Typecasting: I feel like I’m not going to do this session justice, despite having taken pages of notes during it. (Just in case I don’t, Angela Meyer and panellist Ryan Paine have both blogged about this session.) The panel included Anita Heiss (the ‘indigenous writer’), Julian Leyre (the ‘gay writer’), Ryan Paine (the ‘young writer’) and Karen Pickering (the ‘feminist writer’), and was chaired by Dan Ducrou (a ‘young adult fiction writer’). Each panellist discussed the benefits and pitfalls of stereotypes. Anita said that “being in a category called ‘chicklit’ somehow devalues your work. It says that your stories don’t have value… if the work of a chicklit writer is devalued, then so too are the lives of the women I write about.” Julian spoke about the freedom he has in the ‘queer writing’, because that category hasn’t been properly defined, so he’s able to bring into his writing other things he’s interested in, like cross-cultural issues and racism. Ryan addressed the problematic idea that young writers are less qualified to write about the world because of their inexperience (in life and writing), and said that he’s found that maybe the opposite is true, because young writers are far more likely to consider new ideas, perhaps because of their inexperience. He warned though, that even young writers need to be vigilant in questioning commonly-held beliefs, saying, “By pedalling the same opinions to one another because we’re too timid to question our friends we are actually inhibiting the very progress of human thought we claim to advocate.” Karen sees writing mainly as an idea delivery system, but hopes “to reach out beyond [her] natural allies and engage”.

The ideas from this panel in particular are hanging around in my head. I’ve always found it really grating to be typecast as anything, but I can see there are advantages to finding a particular niche. With all the changes I’ve made in my life in the last year or so, I sometimes think that being typecast might actually help me work something things out about myself. I’d just like to be able to shed that stereotype when it was no longer useful to me — and perhaps that’s exactly where the problem lies: shedding the stereotype is really difficult to do.

Different voices: I think perhaps I’ve written here before about the people that live in my head. I have fiction characters sitting in there, and occasionally they pop into my thoughts as if they’re real people. Sometimes I wonder whether I have the right to write from the perspective of an elderly man with dementia, or a young boy whose brother has drowned, so I was interested to know what other writers thought. Perhaps I will elaborate on my thoughts from this panel at some point over the next few weeks (I have pages and pages of notes), but for now I’ll leave you with the summary agreed on in the question time: to write from the perspective of someone who is not like you, you need a healthy curiosity (which might mean lots of research) and a genuine feeling of empathy for that character — only then will you write with a voice that sounds authentic and avoids condescension.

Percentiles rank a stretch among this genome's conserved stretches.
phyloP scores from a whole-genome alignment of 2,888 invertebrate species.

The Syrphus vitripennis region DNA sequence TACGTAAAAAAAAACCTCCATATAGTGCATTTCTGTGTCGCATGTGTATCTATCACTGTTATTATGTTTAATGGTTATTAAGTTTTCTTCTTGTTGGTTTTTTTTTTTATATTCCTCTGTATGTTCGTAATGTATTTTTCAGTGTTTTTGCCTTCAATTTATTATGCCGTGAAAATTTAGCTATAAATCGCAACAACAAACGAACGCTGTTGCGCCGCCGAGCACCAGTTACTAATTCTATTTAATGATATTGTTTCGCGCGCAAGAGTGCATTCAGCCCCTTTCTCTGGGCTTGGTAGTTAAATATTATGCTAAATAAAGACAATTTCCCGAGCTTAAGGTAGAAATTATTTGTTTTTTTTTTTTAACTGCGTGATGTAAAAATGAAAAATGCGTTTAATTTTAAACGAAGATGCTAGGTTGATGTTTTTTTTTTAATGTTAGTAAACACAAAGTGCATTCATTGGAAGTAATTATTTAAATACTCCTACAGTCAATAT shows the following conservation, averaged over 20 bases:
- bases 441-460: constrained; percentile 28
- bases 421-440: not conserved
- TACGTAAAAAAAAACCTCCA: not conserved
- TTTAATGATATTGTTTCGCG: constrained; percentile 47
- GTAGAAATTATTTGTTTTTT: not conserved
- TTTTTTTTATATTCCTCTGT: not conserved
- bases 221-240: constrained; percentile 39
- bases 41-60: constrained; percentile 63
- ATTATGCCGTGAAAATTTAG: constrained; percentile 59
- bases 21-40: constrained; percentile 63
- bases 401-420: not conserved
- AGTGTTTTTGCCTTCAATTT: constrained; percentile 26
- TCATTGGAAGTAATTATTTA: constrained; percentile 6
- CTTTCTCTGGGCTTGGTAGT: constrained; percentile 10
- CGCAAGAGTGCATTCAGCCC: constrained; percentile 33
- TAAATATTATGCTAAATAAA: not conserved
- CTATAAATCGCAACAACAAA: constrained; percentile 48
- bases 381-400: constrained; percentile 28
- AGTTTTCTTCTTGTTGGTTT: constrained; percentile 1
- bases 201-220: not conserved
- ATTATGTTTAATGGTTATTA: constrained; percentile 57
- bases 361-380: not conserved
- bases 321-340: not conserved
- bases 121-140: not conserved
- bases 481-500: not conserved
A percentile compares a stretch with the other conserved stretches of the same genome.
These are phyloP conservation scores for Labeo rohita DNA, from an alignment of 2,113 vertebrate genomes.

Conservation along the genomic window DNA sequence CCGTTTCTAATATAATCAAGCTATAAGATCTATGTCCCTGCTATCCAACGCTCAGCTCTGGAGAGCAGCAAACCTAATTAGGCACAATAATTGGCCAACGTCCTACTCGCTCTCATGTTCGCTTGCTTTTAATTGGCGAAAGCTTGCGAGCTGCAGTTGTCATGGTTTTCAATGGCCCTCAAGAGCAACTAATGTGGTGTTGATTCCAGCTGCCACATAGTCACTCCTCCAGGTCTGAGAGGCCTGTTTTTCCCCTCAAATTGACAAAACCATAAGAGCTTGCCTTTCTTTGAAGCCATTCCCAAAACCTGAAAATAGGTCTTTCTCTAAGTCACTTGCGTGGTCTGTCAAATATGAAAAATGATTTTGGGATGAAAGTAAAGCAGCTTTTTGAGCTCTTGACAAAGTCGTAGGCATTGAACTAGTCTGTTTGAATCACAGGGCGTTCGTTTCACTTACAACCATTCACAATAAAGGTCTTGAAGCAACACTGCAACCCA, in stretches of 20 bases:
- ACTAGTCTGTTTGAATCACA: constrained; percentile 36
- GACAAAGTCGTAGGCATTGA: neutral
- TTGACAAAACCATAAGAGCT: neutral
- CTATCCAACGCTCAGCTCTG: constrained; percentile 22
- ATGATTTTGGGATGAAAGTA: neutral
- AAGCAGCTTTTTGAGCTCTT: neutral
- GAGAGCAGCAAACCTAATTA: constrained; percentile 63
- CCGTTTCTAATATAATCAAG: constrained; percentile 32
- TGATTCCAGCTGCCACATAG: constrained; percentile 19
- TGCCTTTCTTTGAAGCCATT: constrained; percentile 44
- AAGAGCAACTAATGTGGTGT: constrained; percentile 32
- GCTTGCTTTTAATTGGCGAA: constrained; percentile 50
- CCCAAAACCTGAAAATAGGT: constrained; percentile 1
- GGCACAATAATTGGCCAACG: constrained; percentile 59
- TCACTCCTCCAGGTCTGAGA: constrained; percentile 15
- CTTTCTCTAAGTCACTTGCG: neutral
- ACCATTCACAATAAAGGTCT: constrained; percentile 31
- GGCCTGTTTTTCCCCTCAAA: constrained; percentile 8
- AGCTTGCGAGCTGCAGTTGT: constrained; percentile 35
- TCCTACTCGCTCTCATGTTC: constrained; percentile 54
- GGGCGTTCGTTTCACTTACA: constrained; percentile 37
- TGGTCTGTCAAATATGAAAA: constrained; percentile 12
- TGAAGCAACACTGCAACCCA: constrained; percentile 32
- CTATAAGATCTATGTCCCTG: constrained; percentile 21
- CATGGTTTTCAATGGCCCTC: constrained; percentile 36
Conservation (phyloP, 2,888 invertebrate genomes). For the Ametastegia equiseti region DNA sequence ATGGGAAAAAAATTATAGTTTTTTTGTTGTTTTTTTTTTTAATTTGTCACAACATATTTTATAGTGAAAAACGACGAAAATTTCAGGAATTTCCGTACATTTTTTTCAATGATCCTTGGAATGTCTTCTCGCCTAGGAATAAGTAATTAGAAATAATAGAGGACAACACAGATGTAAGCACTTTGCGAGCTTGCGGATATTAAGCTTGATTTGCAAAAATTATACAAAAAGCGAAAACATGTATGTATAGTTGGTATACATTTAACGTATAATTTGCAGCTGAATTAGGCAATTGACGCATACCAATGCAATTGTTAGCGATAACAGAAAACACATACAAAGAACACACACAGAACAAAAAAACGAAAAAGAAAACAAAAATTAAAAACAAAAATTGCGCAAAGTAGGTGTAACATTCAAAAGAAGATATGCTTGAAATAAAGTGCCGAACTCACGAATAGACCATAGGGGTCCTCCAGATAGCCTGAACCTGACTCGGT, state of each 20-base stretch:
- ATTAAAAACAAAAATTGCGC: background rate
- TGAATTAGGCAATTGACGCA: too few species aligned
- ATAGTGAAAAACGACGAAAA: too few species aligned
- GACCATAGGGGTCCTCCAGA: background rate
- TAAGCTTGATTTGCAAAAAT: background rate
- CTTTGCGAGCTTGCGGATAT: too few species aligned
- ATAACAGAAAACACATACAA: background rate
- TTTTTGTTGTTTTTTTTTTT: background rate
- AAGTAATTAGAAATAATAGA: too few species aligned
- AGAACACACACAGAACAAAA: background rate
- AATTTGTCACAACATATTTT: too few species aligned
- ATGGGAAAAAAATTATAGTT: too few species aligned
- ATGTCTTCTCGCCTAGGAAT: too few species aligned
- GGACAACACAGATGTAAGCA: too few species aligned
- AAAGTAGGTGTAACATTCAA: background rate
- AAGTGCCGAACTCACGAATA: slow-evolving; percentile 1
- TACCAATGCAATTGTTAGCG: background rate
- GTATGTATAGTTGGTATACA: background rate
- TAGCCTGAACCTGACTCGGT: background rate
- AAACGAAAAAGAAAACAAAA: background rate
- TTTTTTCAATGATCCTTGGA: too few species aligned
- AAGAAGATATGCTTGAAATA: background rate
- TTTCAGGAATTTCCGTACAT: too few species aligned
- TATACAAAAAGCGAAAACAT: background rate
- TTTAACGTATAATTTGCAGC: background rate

I also want to write a little about the TwitterFEST discussion I hosted on Tuesday (when I was, sadly, back in Sydney), but this post is already far too long. I’ll try to get to writing about that discussion later this week.

Now excuse me while I go off to nurse myself through my post-festival blues.

Monday Project Theme: Beach Baths

The water on the cement is cool between her toes. She tries not to think about the temperature of the water in the pool as she pulls her goggles down over her eyes. The suction on these goggles isn’t great, and the last few mornings water has seeped through; when she gets out out of the water her eyes feel as though she is still mostly submerged, peering along the water line. In at attempt to avoid this today, she pushes the goggles firmly into her eye sockets, then steps up onto number six.

This moment, before she dives in, is her favourite part of the day. Looking around at the world she’s about to forget for an hour, anticipating the shock of the cold water.

She stands up tall, her spine long, chin tucked in slightly. Her arms come up over her head, palms touching. She chuckles at her own drama, drops her arms and dives in casually. Her arms and legs feel it first — the tingle. Then her scalp, as her limbs grow numb to it. Even with her tied back the cold manages to find its way in and around every hair folicle. Some days she can still feel the scalp-tingle several hours later, post-shower, post-breakfast.

The first few laps she swims quickly, more quickly than usual. With each new stroke comes a new thought. There is barely room for pause, and she realises she is forgetting to let herself breathe. A breath. A snippet of sound from the world outside, then back to the muted heaviness of underwater.

After lap five, she slows down, allows herself to feel the frustration rather than swimming away from it. She doesn’t know where it’s coming from, and that somehow makes it worse. With her next inhale — a big one — she realises her lungs feel trapped by her ribs, like she could breathe deeper if only her skeleton would get out of the way.

Another breath. Later, she will recognise the sound as a scream, but now it only registers as something harsh; she notices the relief when her ears are blocked with water again.

~

This is my response to this month’s Monday Project theme. The next theme went up yesterday — you can have a look here.

I cruelly forced my writers’ group to respond to the theme on Sunday, when we all got together. I’m hoping some of them will send me what they wrote. We did share with each other on the day, but it might take a little more prodding to get some of their words here.